Love in the Time of (Zimbabwe’s) Cholera
Through the saga of Florentina Ariza and Fermina Daza in his epic Love in the Time of Cholera, Gabriel García Márquez weaves together narratives on the enduring power of love; the roots of renewal in social strife and warfare; the bounties of suffering; and the blurry limitations of infirmity. The narratives flow through the book as though they are constantly in friction with hope, on the one hand, and conflict, on the other, as if probing the reader to question life conducted in the name of some higher or important enough ideal. It is as though the reader is asked, “Is it the result we seek that is truly important, or the action itself?” Or, furthermore, “does the result and/or action even really matter?”
The book came to mind with the passing of recent headlines on Zimbabwe in the popular media, a country which, incidentally, has also endured a cholera outbreak.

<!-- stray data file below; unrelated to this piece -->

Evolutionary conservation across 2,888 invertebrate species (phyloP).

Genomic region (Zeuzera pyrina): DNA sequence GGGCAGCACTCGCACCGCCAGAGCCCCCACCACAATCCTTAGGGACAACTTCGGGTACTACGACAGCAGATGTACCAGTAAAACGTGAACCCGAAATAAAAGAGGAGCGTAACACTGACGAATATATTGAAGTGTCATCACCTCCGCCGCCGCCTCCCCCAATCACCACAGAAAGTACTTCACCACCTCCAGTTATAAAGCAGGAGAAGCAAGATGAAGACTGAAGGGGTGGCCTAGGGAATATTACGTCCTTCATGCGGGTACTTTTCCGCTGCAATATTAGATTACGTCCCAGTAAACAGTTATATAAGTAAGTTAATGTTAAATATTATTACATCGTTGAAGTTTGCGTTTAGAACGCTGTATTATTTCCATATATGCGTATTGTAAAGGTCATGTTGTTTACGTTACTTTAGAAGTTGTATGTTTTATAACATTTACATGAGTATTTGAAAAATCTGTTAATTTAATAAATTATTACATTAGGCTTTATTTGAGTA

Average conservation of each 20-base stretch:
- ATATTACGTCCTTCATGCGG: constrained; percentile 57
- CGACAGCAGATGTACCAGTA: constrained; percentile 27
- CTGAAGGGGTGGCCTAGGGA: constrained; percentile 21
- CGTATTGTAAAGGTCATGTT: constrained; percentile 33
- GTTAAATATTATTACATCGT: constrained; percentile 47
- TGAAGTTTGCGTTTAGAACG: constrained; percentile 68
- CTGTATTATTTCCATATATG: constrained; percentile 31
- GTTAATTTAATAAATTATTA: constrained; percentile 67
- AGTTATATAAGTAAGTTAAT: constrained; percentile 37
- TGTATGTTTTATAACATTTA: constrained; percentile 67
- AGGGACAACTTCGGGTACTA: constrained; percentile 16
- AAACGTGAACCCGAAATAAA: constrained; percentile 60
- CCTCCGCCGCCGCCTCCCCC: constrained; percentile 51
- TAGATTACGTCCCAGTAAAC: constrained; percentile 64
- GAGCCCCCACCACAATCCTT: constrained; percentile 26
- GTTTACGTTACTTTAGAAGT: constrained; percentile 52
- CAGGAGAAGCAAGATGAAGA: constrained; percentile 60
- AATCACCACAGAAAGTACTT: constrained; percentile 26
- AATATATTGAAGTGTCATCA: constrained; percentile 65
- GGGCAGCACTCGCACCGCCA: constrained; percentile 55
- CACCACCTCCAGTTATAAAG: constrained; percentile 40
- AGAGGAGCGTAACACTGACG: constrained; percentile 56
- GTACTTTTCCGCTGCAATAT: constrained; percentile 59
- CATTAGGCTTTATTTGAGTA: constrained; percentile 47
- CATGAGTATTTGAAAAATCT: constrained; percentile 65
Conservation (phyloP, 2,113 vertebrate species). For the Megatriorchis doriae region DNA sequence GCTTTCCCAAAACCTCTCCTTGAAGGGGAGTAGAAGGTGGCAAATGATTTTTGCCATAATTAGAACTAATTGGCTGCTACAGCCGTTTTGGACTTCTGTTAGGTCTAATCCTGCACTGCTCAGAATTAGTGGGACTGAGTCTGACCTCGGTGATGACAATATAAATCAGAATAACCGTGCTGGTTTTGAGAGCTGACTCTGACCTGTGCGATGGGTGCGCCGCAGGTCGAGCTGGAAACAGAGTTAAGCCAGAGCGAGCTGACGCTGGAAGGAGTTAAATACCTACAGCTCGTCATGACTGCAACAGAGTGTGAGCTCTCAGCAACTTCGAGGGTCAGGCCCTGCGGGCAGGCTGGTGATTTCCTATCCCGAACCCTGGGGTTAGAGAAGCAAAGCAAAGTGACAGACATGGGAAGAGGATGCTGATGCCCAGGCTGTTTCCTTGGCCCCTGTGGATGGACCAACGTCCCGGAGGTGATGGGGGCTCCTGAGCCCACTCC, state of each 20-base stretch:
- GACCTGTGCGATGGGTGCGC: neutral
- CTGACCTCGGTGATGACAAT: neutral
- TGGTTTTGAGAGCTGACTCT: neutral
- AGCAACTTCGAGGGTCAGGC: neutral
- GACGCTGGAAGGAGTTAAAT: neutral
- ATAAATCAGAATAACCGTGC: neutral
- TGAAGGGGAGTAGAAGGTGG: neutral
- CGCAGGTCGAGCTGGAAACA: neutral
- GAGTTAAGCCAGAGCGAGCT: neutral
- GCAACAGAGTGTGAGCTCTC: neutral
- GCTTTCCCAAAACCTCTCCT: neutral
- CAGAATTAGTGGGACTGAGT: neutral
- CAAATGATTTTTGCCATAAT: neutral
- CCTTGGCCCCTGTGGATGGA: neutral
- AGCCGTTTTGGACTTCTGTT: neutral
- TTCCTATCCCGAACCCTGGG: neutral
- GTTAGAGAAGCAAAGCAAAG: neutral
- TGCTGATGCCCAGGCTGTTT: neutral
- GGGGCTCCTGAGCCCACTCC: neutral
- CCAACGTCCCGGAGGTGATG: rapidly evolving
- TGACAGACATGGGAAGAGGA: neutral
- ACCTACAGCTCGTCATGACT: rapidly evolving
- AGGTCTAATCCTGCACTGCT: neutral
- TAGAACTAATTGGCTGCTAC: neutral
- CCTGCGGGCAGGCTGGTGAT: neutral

This month, in response to the cholera outbreak which claimed 4,287 lives during August 2008-July 2009, Zimbabwe launched a “National Clean Up Campaign” as part of a broader strategy of cholera awareness-raising initiatives throughout the country (1). These efforts are anticipated to minimise the risk of cholera in the upcoming rainy season and to avoid the unnecessary loss of lives (ibid). Furthermore, with an increase in illegal dumping of refuse due to the breakdown of refuse collection infrastructure and other social services, Zimbabwe’s cholera outbreak risk remains particularly acute (ibid); a reason why, again, “cleaning up campaigns” remain particularly critical at this time.